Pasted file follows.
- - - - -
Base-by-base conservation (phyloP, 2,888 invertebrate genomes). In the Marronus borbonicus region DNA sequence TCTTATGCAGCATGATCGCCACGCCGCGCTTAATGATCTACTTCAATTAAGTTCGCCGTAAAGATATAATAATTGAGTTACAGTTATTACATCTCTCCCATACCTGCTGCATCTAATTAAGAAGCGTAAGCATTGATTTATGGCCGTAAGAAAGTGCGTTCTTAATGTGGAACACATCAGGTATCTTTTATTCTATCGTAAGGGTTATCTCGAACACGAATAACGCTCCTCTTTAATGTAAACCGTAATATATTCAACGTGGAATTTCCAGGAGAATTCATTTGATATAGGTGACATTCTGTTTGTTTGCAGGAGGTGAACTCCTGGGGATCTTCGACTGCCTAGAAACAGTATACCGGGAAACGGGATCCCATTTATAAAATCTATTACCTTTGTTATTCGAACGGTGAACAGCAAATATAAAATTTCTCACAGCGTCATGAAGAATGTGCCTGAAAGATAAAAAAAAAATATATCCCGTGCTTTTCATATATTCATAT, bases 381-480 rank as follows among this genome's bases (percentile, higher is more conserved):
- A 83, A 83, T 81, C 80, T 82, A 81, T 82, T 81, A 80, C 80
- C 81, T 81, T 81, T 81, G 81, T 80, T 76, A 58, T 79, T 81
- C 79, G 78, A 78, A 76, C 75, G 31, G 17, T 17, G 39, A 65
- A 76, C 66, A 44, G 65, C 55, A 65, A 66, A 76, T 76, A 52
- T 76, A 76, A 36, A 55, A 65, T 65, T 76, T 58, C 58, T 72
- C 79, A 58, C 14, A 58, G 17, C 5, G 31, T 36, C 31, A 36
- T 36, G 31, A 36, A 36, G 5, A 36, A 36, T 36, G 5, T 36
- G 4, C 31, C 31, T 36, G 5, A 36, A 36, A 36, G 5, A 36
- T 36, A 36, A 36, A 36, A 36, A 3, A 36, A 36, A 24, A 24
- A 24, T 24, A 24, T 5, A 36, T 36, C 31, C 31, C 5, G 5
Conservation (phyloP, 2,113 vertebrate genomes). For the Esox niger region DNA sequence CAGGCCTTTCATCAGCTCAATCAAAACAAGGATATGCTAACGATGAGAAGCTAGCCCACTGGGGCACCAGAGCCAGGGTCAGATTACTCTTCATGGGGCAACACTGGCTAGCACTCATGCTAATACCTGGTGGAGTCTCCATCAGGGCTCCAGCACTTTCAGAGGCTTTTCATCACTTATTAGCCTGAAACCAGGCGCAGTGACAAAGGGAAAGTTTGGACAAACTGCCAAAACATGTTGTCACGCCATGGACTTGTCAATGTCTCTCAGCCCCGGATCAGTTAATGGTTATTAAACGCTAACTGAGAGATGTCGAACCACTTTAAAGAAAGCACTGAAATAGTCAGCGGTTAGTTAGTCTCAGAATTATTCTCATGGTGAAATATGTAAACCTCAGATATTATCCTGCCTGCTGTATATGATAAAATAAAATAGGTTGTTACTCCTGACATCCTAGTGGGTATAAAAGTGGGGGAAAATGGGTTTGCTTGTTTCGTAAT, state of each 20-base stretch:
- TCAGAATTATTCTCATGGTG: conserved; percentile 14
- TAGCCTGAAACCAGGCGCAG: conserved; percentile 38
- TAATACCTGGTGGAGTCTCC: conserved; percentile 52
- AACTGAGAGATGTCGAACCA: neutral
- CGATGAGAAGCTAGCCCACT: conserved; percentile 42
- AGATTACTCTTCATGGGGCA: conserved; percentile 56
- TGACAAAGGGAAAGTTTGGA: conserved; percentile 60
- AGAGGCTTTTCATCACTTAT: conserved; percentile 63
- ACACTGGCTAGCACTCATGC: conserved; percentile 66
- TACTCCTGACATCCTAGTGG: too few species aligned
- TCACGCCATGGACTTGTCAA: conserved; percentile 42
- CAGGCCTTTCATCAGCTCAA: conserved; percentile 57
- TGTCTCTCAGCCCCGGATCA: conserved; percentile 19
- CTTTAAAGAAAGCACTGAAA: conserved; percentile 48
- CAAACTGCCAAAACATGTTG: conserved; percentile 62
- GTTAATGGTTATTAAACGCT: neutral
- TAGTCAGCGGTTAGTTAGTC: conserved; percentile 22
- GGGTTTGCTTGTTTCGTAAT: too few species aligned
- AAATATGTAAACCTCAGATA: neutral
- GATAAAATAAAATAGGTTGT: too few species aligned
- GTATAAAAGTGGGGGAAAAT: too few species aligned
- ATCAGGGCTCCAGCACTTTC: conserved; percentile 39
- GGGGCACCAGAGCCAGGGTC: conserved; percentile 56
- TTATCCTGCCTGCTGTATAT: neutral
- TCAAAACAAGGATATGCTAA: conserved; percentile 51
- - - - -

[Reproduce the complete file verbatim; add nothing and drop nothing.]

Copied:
Base-by-base conservation (phyloP, 2,888 invertebrate genomes). In the Marronus borbonicus region DNA sequence TCTTATGCAGCATGATCGCCACGCCGCGCTTAATGATCTACTTCAATTAAGTTCGCCGTAAAGATATAATAATTGAGTTACAGTTATTACATCTCTCCCATACCTGCTGCATCTAATTAAGAAGCGTAAGCATTGATTTATGGCCGTAAGAAAGTGCGTTCTTAATGTGGAACACATCAGGTATCTTTTATTCTATCGTAAGGGTTATCTCGAACACGAATAACGCTCCTCTTTAATGTAAACCGTAATATATTCAACGTGGAATTTCCAGGAGAATTCATTTGATATAGGTGACATTCTGTTTGTTTGCAGGAGGTGAACTCCTGGGGATCTTCGACTGCCTAGAAACAGTATACCGGGAAACGGGATCCCATTTATAAAATCTATTACCTTTGTTATTCGAACGGTGAACAGCAAATATAAAATTTCTCACAGCGTCATGAAGAATGTGCCTGAAAGATAAAAAAAAAATATATCCCGTGCTTTTCATATATTCATAT, bases 381-480 rank as follows among this genome's bases (percentile, higher is more conserved):
- A 83, A 83, T 81, C 80, T 82, A 81, T 82, T 81, A 80, C 80
- C 81, T 81, T 81, T 81, G 81, T 80, T 76, A 58, T 79, T 81
- C 79, G 78, A 78, A 76, C 75, G 31, G 17, T 17, G 39, A 65
- A 76, C 66, A 44, G 65, C 55, A 65, A 66, A 76, T 76, A 52
- T 76, A 76, A 36, A 55, A 65, T 65, T 76, T 58, C 58, T 72
- C 79, A 58, C 14, A 58, G 17, C 5, G 31, T 36, C 31, A 36
- T 36, G 31, A 36, A 36, G 5, A 36, A 36, T 36, G 5, T 36
- G 4, C 31, C 31, T 36, G 5, A 36, A 36, A 36, G 5, A 36
- T 36, A 36, A 36, A 36, A 36, A 3, A 36, A 36, A 24, A 24
- A 24, T 24, A 24, T 5, A 36, T 36, C 31, C 31, C 5, G 5
Conservation (phyloP, 2,113 vertebrate genomes). For the Esox niger region DNA sequence CAGGCCTTTCATCAGCTCAATCAAAACAAGGATATGCTAACGATGAGAAGCTAGCCCACTGGGGCACCAGAGCCAGGGTCAGATTACTCTTCATGGGGCAACACTGGCTAGCACTCATGCTAATACCTGGTGGAGTCTCCATCAGGGCTCCAGCACTTTCAGAGGCTTTTCATCACTTATTAGCCTGAAACCAGGCGCAGTGACAAAGGGAAAGTTTGGACAAACTGCCAAAACATGTTGTCACGCCATGGACTTGTCAATGTCTCTCAGCCCCGGATCAGTTAATGGTTATTAAACGCTAACTGAGAGATGTCGAACCACTTTAAAGAAAGCACTGAAATAGTCAGCGGTTAGTTAGTCTCAGAATTATTCTCATGGTGAAATATGTAAACCTCAGATATTATCCTGCCTGCTGTATATGATAAAATAAAATAGGTTGTTACTCCTGACATCCTAGTGGGTATAAAAGTGGGGGAAAATGGGTTTGCTTGTTTCGTAAT, state of each 20-base stretch:
- TCAGAATTATTCTCATGGTG: conserved; percentile 14
- TAGCCTGAAACCAGGCGCAG: conserved; percentile 38
- TAATACCTGGTGGAGTCTCC: conserved; percentile 52
- AACTGAGAGATGTCGAACCA: neutral
- CGATGAGAAGCTAGCCCACT: conserved; percentile 42
- AGATTACTCTTCATGGGGCA: conserved; percentile 56
- TGACAAAGGGAAAGTTTGGA: conserved; percentile 60
- AGAGGCTTTTCATCACTTAT: conserved; percentile 63
- ACACTGGCTAGCACTCATGC: conserved; percentile 66
- TACTCCTGACATCCTAGTGG: too few species aligned
- TCACGCCATGGACTTGTCAA: conserved; percentile 42
- CAGGCCTTTCATCAGCTCAA: conserved; percentile 57
- TGTCTCTCAGCCCCGGATCA: conserved; percentile 19
- CTTTAAAGAAAGCACTGAAA: conserved; percentile 48
- CAAACTGCCAAAACATGTTG: conserved; percentile 62
- GTTAATGGTTATTAAACGCT: neutral
- TAGTCAGCGGTTAGTTAGTC: conserved; percentile 22
- GGGTTTGCTTGTTTCGTAAT: too few species aligned
- AAATATGTAAACCTCAGATA: neutral
- GATAAAATAAAATAGGTTGT: too few species aligned
- GTATAAAAGTGGGGGAAAAT: too few species aligned
- ATCAGGGCTCCAGCACTTTC: conserved; percentile 39
- GGGGCACCAGAGCCAGGGTC: conserved; percentile 56
- TTATCCTGCCTGCTGTATAT: neutral
- TCAAAACAAGGATATGCTAA: conserved; percentile 51